In addition to augmenting PC activation, EPCR also mediates the antiinflammatory, antiapoptotic, and endothelial barrier protective effects of APC.11,12  On endothelial cells, the receptors required for both PC activation (TM and EPCR) and APC-mediated cellular signaling (EPCR and protease activated receptor-1 [PAR-1]) pathways are colocalized in lipid rafts.13  EPCR serves as a coreceptor for APC-mediated cleavage of PAR-1.14  Occupancy of EPCR by PC/APC switches the specificity of PAR-1–dependent signaling from a permeability-enhancing to a barrier-protective response.15  APC-mediated PAR-1 cytoprotective signaling requires β-arrestin recruitment and activation of the disheveled-2 scaffold.16  In vivo, overexpression of EPCR on endothelial cells protects mice against thrombotic or septic challenge17  and inhibition of PC binding to EPCR in baboons converts the response of sublethal concentrations of Escherichia coli into a lethal response.17,18 

Currently, there are no animal models to study the biological role of EPCR independent of its interaction with PC/APC. In this study, we generated a point mutation knock-in mouse model harboring a variant of EPCR (R84A) which lacks the ability to bind PC/APC. Our findings suggest that EPCR not only regulates coagulation and inflammation, but also plays an important role in hematopoiesis.

Materials and methods

Generation of WT and R84A mEPCR stable cell lines

Construction and mutagenesis of murine EPCR (mEPCR) was done as previously described.19  Human embryonic kidney cells (HEK293) were transfected with pcDNA3.1(−) vectors containing wild-type (WT) mEPCR or R84A mEPCR complementary DNAs (cDNAs) using Effectene transfection reagent (Qiagen). After 2 weeks of drug selection (400 µg/mL G418), drug-resistant colonies were isolated, and expression of cell surface WT or R84A mEPCR was assessed using a FACSCalibur flow cytometer (Becton Dickinson).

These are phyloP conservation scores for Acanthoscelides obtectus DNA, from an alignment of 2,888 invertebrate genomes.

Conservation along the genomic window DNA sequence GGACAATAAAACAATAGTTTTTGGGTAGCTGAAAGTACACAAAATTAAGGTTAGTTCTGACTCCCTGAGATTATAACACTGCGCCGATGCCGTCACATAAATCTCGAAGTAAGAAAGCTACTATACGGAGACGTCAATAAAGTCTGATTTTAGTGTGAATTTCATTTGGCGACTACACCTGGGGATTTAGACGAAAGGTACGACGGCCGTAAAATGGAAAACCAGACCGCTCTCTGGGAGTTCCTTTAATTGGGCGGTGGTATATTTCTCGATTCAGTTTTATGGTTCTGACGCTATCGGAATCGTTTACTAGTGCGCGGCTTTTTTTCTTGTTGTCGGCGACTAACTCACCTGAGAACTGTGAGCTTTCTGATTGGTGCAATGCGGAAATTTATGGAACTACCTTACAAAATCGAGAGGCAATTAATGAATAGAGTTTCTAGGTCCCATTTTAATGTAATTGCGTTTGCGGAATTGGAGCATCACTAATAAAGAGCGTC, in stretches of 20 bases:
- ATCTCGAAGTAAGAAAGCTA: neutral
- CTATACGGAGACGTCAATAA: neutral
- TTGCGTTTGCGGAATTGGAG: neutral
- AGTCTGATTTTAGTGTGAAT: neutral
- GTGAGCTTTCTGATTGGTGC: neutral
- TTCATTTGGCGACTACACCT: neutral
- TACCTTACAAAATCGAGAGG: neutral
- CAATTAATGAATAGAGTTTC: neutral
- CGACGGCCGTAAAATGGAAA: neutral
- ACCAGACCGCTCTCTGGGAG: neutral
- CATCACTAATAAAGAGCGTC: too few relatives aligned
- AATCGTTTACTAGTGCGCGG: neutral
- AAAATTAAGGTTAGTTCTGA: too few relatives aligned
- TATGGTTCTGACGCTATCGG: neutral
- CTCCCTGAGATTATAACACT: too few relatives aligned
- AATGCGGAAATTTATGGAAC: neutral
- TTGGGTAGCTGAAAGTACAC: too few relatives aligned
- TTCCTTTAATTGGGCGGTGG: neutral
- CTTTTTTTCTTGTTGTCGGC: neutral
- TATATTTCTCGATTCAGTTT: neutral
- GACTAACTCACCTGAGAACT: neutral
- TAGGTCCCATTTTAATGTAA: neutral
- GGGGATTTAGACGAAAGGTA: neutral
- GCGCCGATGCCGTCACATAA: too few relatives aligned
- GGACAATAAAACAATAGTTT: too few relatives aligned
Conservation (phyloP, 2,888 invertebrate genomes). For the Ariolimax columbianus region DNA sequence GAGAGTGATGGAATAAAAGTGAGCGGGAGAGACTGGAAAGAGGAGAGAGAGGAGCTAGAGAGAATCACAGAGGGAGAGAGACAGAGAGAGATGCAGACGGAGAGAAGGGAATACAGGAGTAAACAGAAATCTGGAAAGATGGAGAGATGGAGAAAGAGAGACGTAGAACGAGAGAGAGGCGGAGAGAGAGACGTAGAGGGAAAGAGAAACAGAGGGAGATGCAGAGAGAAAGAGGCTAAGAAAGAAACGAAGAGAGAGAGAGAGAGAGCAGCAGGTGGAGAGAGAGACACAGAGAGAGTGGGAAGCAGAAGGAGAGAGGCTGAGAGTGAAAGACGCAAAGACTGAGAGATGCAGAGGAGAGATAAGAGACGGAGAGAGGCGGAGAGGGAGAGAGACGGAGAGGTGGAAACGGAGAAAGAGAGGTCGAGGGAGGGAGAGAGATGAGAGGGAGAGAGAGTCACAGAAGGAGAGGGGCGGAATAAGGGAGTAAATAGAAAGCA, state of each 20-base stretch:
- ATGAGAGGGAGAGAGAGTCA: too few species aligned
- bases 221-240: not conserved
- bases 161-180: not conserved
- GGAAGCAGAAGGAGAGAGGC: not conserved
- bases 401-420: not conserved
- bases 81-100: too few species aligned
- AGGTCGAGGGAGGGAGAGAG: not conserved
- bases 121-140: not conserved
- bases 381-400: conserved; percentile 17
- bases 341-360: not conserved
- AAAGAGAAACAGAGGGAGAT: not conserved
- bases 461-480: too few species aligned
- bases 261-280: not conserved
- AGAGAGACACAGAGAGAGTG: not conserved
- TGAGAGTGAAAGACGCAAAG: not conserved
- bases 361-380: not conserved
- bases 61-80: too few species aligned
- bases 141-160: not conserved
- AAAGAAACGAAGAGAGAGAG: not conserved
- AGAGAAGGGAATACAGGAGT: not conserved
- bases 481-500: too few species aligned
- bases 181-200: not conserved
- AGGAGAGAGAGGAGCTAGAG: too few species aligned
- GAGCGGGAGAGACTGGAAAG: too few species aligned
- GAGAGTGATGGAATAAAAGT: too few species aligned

Determination of the affinity of Fl-APC for WT mEPCR and R84A mEPCR

To assess the binding of murine APC to WT or R84A mEPCR, murine APC (kindly provided by Dr Charles Esmon, Oklahoma Medical Research Foundation, Oklahoma City, OK) was labeled at the active site with fluorescein (Fl; Haematological Technologies) as previously described.19  HEK293 cells stably transfected with WT or R84A mEPCR were incubated with increasing concentrations of Fl-APC at 4°C for 15 minutes in the dark. Bound Fl-APC was detected on the fluorescence-1 channel on a FACSCalibur flow cytometer. Values for Kd were determined by fitting binding isotherms with a hyperbolic equation using the TableCurve program (Jandel Scientific).

Generation of homozygous R84A EPCR knock-in mice

All animal care and experimental procedures were approved by the McMaster University Research Ethics Board. In collaboration with GenOway (France), the EPCRR84A/R84A knock-in mouse was generated using the following strategy: the gene-targeting vector consisted of exons 1 to 3, where exon 2 contained the desired R84A point mutation. The targeting vector was introduced into mouse embryonic stem cells of the 129Sv/Pas background and homologous recombinants were selected by polymerase chain reaction (PCR) screening. The EPCR recombined embryonic stem cells were used in blastocyst injections to generate male chimeras. The male chimeras were then bred with female Flp deleter mice to excise the neomycin selection cassette to generate heterozygous mice carrying the R84A knock-in mutation (EPCRWT/R84A). Heterozygous offspring were intercrossed to generate homozygous mice carrying the R84A mutation (EPCRR84A/R84A), and backcrossed 3 generations with C57BL/6 mice.